Look, Ma, no smoke and mirrors. Or not much anyway.
That’s the best thing about the 11% growth in sales reported by automakers in the United States for December 2010 from December 2009. The seasonally adjusted annualized sales rate of 12.5 million didn’t depend on a government subsidy such as “Cash for clunkers” or even on much help from automakers’ own incentive programs.
Car sales for the month actually reflect real consumer demand. Imagine that.
For the year just ended automakers sold 11.6 million vehicles, an 11% increase from the 10.4 million sold in 2009. Both Ford and General Motors raised their sales forecasts for 2011 to 13.5 million vehicles.
Those two companies were indeed the biggest beneficiaries of the pickup in December sales. For the month General Motors saw sales climb by 8.5% from December 2009 and Ford saw sales grow by 6.8%. General Motors retained a leading 19.6% share of the U.S. market and Ford jumped over Toyota to take the No. 2 slot with a 16.6% share. Toyota, which just can’t put the damage from last year’s huge recalls behind it, saw sales drop by 5.5% and its market share fall to 15.5%.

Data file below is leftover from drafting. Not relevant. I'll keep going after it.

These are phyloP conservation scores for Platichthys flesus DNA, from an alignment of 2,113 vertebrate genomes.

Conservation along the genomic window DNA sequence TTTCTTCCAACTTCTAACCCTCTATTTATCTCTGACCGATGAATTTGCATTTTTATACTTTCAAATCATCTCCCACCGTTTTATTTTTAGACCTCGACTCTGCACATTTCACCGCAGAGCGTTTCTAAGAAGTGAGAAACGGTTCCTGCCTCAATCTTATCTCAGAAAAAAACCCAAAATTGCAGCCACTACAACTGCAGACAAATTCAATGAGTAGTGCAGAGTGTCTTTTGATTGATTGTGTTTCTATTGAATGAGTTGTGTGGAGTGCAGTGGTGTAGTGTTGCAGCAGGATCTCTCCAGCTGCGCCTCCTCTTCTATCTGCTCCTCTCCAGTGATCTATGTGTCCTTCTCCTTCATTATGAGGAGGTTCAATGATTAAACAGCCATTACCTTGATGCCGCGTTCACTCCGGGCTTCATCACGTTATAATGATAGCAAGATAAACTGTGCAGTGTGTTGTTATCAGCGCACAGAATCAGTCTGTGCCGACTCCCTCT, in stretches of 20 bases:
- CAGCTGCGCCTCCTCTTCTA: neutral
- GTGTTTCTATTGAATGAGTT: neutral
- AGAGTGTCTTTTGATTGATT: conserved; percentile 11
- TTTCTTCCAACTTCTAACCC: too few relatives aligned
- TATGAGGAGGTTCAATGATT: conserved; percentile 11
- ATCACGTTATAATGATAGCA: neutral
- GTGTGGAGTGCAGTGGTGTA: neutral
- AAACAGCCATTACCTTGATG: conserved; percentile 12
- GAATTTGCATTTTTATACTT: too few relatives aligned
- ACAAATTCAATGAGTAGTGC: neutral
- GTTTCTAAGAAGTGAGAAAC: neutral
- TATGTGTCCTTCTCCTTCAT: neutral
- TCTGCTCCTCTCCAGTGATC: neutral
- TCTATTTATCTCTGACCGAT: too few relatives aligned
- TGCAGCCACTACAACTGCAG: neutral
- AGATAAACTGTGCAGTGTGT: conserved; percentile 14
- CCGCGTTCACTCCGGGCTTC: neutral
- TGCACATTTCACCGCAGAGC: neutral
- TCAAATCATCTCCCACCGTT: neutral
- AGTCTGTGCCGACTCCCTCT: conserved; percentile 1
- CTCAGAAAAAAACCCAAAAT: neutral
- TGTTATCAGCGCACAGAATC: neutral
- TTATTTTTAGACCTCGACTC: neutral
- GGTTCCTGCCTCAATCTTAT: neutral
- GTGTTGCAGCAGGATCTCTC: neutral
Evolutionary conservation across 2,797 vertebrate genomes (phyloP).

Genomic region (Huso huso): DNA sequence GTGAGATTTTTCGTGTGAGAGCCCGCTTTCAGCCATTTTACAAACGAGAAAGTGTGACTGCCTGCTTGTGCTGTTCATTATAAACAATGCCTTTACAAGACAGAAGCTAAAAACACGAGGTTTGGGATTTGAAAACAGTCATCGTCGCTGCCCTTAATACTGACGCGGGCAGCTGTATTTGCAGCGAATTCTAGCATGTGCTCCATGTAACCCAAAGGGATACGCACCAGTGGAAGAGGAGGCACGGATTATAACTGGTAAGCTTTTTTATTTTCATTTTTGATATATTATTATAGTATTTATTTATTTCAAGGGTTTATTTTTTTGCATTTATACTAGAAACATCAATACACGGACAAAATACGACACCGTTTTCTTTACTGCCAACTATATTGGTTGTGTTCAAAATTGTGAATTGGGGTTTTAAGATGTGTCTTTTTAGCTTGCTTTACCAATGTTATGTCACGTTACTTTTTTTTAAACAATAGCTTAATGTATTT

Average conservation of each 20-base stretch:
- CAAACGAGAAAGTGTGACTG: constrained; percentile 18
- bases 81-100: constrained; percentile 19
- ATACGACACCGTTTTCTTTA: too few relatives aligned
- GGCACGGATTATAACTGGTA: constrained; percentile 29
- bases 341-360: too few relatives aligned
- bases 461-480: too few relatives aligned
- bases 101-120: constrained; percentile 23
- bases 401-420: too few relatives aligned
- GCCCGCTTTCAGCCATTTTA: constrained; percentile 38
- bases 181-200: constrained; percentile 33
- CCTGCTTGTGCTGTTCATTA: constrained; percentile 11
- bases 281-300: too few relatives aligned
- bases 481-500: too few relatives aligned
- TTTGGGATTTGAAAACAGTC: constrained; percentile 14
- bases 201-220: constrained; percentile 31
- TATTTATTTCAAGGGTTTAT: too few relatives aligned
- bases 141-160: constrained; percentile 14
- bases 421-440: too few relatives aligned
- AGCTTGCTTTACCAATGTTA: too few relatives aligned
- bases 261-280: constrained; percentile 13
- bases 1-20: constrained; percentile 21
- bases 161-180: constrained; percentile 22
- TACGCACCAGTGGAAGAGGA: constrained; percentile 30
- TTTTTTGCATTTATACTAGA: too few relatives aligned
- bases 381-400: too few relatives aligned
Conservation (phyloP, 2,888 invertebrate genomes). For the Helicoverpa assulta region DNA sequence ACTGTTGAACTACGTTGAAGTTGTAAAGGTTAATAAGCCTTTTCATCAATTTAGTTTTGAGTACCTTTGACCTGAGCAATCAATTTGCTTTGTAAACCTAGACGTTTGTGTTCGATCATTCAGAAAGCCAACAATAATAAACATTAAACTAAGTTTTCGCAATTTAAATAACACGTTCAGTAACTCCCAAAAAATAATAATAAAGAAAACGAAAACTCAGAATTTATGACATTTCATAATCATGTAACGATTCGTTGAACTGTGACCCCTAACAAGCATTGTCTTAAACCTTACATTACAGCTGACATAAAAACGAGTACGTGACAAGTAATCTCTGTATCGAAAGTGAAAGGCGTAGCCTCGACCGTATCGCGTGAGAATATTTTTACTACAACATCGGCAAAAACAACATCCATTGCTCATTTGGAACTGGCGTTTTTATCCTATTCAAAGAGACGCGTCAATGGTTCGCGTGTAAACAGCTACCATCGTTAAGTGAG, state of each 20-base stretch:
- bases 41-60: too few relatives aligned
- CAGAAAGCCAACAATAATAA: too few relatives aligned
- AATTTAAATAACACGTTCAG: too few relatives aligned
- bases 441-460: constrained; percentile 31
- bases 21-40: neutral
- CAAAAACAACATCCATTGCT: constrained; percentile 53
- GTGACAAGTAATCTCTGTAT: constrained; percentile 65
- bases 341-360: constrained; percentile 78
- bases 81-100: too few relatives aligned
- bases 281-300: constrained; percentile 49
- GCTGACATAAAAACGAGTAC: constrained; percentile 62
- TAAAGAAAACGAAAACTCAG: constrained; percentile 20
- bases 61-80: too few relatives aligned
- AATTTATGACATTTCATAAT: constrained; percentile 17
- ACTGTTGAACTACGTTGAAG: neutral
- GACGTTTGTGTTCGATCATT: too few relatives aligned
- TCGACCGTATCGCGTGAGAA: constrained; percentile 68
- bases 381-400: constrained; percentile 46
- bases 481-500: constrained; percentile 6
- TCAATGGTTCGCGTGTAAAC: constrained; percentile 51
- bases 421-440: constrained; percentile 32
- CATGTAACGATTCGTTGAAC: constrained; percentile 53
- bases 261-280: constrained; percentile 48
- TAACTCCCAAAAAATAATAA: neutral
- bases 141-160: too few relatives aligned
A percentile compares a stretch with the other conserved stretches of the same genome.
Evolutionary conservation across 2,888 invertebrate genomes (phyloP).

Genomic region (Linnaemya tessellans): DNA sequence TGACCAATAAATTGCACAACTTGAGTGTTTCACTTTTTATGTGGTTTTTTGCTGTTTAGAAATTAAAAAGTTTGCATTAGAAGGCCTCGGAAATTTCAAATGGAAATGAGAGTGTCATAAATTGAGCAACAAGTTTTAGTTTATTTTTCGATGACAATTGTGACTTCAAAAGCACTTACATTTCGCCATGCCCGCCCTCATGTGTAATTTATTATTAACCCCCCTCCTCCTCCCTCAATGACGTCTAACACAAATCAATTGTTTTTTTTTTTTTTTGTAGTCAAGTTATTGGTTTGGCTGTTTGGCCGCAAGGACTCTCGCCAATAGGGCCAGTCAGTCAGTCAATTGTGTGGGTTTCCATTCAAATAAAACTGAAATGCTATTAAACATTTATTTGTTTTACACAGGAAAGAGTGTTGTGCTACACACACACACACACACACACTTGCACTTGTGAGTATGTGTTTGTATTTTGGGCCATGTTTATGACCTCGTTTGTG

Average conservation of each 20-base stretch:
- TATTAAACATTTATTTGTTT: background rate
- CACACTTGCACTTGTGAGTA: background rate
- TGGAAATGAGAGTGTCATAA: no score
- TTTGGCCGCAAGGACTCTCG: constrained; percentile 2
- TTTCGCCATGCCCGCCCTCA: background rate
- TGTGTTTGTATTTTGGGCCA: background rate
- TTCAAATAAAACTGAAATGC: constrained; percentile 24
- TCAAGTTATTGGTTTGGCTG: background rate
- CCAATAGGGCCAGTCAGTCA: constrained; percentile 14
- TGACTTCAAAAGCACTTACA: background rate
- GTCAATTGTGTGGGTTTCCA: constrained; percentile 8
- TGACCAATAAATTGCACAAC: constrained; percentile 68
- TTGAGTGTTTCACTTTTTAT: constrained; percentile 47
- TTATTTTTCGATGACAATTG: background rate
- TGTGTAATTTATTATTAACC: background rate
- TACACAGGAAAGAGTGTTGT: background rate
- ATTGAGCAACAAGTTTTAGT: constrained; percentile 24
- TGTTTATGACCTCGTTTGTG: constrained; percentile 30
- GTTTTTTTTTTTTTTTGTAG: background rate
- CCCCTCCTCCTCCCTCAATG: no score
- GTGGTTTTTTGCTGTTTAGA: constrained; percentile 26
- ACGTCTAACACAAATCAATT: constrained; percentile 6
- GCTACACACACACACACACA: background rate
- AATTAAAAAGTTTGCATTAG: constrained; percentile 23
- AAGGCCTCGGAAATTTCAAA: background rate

For the full year General Motors saw a 6.7% climb in sales and Ford’s sales grew by 15.2%.
As with the recent good news on shopping during the holiday season, the auto sales figures are good news for more than just the auto industry. A pickup in auto sales ripples through the entire U.S. economy, producing profits and jobs at all the way down the auto supply chain.
The Detroit auto show runs from January 10 to 23 this year. I’d look for new product introductions to keep the momentum going in the sector.
And speaking of new models, General Motors reported that it sold 326 of its new plug-in hybrid Chevy Volt in December. Nissan sold 19 of its all-electric Leaf in the month.